- Coal Bearing Areas Acquisition and Development Act, 1957
- Petroleum and Minerals Pipelines (Acquisition of Rights of User of Land) Act, 1962
- The Land Ports Authority of India Act, 2010
- Railways Act, 1989
Transfer of Property Act
The Act concerns itself with the transfer of property laws in India. The canons of transfer of property get contained in the transfer of property bare act.
The Act gets restricted to the transfer of immovable property by the parties through sale, exchange, gift, actionable claim, mortgage and lease. It has nothing to do with the transfer of property by the operation of law. Therefore, it only deals with the transmission between the living and immovable property.
Case Study Involving Land Acquisition Act
Tehri Dam is one of the most controversial hydroelectric projects. It got proposed to be built on the Bhagirathi River, the main tributary of river Ganga. Approximately, the government acquired the area of the entire Tehri town and 112 villages for it. Estimated, the land of around 100,000 people submerged for the success of the said project.
- Installed capacity of 2000MW
- Irrigation to 270000 hectares of land
- 270 million gallons of water
- Categorised as Rural and Urban Rehabilitation
- Further classifying as ‘Fully affected’ & “Partially affected.”
- Cash for the rural families not displaced but with submerged lands.
‘Hanumantha Rao Committee’ was set up to look into the matter. It made the following claims:
- Six corruption cases were filed against the high authorities
- Embezzlement of public funds.
- Indication of corruption in rehabilitation schemes.
Every basic need of humans is associated with the land. The limited land area leads to a challenging situation where decision making becomes difficult. The land requirements for industrialisation is as much essential as it is for urbanisation. Hence, while taking such decisions, the authorities must thoroughly study the situation to apply its judicial mind.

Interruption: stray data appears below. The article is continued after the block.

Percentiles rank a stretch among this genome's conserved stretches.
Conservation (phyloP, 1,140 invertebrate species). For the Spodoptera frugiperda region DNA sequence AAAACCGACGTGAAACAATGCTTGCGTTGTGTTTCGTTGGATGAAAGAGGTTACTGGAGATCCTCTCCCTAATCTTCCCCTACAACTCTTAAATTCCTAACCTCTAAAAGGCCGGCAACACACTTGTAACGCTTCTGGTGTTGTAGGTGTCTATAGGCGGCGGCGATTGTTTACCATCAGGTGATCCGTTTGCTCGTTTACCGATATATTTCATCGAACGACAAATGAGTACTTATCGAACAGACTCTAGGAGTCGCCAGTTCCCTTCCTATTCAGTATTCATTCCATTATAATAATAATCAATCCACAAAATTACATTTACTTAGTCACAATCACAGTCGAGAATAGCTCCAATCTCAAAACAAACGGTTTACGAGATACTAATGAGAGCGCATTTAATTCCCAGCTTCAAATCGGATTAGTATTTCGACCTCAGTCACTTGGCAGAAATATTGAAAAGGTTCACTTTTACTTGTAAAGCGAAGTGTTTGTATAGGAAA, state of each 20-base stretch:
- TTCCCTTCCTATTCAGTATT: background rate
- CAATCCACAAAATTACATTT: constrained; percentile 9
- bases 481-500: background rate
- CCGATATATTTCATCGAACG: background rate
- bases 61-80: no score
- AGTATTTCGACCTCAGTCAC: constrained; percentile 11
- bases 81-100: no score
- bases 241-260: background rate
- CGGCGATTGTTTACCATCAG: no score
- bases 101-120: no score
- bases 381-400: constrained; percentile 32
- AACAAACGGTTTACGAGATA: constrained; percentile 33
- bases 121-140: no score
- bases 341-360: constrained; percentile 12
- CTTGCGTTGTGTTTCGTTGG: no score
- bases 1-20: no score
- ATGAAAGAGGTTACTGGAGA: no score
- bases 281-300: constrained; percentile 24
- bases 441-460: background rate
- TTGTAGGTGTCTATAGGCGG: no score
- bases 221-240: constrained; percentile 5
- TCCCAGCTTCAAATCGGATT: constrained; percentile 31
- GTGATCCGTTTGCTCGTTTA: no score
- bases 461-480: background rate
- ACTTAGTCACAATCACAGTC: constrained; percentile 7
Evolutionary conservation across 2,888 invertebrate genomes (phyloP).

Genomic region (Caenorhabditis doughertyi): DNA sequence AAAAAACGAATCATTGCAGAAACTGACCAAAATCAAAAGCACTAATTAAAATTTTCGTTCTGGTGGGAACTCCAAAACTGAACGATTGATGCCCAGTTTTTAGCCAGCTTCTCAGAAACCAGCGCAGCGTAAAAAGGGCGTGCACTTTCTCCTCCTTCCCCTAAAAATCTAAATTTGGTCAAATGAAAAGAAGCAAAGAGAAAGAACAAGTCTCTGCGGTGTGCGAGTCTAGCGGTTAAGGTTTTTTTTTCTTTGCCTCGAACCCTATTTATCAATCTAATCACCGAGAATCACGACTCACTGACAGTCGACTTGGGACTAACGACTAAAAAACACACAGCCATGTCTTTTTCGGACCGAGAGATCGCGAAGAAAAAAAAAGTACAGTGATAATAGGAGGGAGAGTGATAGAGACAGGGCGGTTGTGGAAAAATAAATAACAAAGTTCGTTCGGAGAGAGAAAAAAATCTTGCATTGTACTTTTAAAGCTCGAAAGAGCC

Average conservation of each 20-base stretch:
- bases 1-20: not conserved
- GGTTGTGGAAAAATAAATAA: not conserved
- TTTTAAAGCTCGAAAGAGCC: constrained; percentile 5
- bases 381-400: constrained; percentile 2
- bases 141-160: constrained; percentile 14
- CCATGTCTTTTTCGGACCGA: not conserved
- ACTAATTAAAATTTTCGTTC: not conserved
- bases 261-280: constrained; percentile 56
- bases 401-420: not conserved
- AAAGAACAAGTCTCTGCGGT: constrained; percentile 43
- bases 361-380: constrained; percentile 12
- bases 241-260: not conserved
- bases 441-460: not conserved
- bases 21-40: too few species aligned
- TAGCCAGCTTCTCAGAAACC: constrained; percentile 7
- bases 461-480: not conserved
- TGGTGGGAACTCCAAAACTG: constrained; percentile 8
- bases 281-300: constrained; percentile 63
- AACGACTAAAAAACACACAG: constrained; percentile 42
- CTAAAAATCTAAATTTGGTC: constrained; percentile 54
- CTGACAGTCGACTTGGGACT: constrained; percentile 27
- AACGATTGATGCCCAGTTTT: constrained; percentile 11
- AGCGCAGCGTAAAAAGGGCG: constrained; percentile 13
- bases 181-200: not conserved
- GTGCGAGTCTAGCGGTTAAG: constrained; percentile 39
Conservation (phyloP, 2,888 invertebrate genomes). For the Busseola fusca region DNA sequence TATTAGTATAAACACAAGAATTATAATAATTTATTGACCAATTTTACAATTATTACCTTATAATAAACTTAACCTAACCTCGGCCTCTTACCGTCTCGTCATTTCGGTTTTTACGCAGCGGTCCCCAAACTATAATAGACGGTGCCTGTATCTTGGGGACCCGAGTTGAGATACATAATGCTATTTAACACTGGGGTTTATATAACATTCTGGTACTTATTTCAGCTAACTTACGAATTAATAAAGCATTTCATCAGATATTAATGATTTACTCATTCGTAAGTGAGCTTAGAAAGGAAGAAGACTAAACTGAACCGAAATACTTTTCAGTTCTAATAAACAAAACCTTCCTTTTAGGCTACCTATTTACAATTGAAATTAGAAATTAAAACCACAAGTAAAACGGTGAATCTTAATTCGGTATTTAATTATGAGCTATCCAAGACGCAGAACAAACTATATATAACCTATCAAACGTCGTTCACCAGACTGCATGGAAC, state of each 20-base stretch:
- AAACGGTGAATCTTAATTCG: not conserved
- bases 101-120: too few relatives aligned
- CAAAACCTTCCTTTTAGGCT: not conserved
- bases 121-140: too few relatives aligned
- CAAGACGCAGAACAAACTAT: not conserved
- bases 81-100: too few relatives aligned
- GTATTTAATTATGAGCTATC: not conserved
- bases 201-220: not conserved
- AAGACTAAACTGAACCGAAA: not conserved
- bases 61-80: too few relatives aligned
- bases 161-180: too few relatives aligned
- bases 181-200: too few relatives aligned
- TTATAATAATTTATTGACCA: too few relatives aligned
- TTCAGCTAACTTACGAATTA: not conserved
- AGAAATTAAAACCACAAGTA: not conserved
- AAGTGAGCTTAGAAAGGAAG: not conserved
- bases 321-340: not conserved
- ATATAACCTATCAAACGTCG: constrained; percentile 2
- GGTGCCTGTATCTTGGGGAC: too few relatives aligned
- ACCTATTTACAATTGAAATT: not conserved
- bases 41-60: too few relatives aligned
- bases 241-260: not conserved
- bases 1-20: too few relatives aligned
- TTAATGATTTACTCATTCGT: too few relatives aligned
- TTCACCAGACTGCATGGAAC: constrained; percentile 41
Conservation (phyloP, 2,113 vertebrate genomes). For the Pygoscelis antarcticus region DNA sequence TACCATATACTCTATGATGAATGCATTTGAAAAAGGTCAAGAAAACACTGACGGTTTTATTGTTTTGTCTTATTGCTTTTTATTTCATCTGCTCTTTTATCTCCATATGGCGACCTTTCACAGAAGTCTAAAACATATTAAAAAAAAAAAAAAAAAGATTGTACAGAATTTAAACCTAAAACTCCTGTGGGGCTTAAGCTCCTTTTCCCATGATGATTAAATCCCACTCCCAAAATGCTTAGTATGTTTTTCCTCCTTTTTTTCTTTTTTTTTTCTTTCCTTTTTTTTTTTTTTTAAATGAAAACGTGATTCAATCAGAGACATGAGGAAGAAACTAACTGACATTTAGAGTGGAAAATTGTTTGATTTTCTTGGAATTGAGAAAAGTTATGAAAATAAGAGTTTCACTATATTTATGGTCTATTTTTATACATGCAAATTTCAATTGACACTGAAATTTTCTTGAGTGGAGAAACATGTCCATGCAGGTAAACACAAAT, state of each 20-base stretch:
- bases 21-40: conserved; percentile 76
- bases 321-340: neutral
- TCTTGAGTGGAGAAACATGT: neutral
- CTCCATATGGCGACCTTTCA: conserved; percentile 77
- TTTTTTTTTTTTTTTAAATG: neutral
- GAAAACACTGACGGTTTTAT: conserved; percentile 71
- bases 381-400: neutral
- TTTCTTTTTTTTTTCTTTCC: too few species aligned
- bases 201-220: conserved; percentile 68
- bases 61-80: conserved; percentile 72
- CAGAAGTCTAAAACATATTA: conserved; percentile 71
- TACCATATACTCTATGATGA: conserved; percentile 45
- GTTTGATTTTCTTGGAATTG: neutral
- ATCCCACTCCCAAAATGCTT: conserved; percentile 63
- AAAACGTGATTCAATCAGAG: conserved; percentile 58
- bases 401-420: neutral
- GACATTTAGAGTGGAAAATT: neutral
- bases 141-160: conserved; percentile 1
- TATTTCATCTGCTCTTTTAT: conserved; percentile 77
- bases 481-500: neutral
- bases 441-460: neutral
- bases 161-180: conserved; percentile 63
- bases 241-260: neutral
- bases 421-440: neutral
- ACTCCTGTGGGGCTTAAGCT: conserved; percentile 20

Even though people can own their private property, the government could repurchase the property for the greater good. It is known as Land Acquisition. Over the years, a couple of acts were enacted to regulate the procedure of land acquisition.
The acts introduced so far haven’t proved to be successful. The prejudice often hampers the formulation of the sustainable land act. But, it is a must to perceive the interest of displaced people as the primary concern and formulate the policies accordingly.
Since Independence, a series of laws in the said regard got promulgated, but each time a project of importance is undertaken, protests arise. Hence, highlighting the loopholes in the system and insufficiency of the provisions so formulated.
FAQs on Land Acquisition Act
Can an individual own private property in India?
Yes, Article 300 A safeguards their interest.
Is it possible for the government to acquire land from the public?
The Land Acquisition Acts empower the government to do so.
What is the primary concern of the Land Acquisition Act?
To compensate the displaced families.
Which is the most controversial land acquisition project?
Sardar Sarovar Dam, commonly known as Narmada Dam Controversy, is the most controversial land acquisition project.
Is the SIA report beneficial?
Yes, the SIA report evaluates the social impact of a project. Therefore, it acts as a deciding factor.